Madison House Volunteers

Madison House celebrates 50 years of serving Charlottesville, empowering students

Madison House celebrates 50 years of serving Charlottesville, empowering students

Roughly 3,000 students a year volunteer through Madison House. Nearly 40,000 have participated since the center opened in September 1969, according to Tim Freilich (Col ’93, Law ’99), executive director of Madison House and a volunteer there during his undergrad years. In 2018-19 alone, he estimates, students contributed more than 108,000 hours to local projects, from adopt-a-grandparent programs and teacher’s aide positions to patient-care roles at hospitals and free clinics.
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“You can’t learn this type of leadership through a textbook,” Freilich says. “The experience that our 300 student leaders get as they lead their peers is probably the most valuable thing that Madison House does.”

Hurricane Camille and Madison House at UVA Are Forever Intertwined

Hurricane Camille and Madison House at UVA Are Forever Intertwined

Madison House, the independent, nonprofit volunteer center for UVA students, [was] founded (in its current iteration) shortly before Camille. This year also marks its 50th anniversary.

“My own opinion is that student response to Camille had a great deal to do with subsequent support for Madison House,” Casteen wrote. “It had existed before Camille, and its people had always had their own active lives, but the work following Camille made everyone grow up very quickly.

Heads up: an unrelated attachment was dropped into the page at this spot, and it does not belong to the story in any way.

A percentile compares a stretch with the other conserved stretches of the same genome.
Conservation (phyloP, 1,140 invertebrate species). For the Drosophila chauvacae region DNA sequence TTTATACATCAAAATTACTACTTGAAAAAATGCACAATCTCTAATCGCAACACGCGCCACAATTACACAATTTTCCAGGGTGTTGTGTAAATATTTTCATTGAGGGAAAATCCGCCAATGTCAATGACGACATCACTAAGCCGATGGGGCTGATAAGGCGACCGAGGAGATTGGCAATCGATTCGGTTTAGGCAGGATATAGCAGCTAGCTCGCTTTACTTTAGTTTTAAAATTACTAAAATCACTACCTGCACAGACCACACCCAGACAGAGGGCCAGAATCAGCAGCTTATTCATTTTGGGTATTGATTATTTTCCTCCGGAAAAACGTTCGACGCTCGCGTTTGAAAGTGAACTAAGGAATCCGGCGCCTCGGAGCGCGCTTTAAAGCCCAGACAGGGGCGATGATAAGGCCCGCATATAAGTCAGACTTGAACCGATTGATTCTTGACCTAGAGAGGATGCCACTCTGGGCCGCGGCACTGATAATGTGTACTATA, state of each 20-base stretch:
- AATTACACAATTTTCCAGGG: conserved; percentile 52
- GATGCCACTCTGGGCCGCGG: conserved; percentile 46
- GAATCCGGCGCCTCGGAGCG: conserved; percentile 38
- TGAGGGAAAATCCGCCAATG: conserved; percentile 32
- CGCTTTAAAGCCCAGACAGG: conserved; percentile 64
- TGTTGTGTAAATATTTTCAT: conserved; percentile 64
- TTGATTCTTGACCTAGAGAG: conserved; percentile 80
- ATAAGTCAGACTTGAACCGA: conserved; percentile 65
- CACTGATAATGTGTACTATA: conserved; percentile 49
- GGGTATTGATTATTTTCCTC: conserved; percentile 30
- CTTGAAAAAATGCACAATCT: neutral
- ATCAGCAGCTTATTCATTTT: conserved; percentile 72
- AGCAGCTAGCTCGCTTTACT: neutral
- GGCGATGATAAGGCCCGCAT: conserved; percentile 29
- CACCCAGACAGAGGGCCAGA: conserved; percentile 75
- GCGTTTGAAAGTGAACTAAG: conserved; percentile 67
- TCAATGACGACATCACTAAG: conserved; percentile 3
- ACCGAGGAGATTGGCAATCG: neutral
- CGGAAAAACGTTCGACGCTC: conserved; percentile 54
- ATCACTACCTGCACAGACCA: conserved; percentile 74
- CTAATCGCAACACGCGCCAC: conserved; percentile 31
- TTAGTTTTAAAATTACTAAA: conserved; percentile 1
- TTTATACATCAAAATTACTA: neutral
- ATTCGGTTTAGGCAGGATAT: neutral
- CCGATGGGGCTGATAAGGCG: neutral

“Campus Compact came along two decades later. Madison House and its volunteers invented their model on their own.” It’s a model that has worked well over the last half-century.

“Madison House has been what its creators and student volunteers hoped it would be – a catalyst for action by students to benefit surrounding communities and a constructive force in the lives of people living in communities around us,” Casteen wrote.

RECORD NUMBER OF UVA SCHOLARS RECEIVE FULBRIGHTS

RECORD NUMBER OF UVA SCHOLARS RECEIVE FULBRIGHTS

Eight Madison House Volunteers Receive Fulbright Scholarships:

Shree Baphna

“I think of it as a way for me to understand the power and value behind immersion,” Baphna said. “My future career in public health may involve attempting to understand the experience of other people so that I can figure out what is the best way to help them access the resources they need. For that, I need to have knowledge on how to best communicate with them. More so than that, I must learn how to understand the people I am working with so as to respect who they are and where they come from.”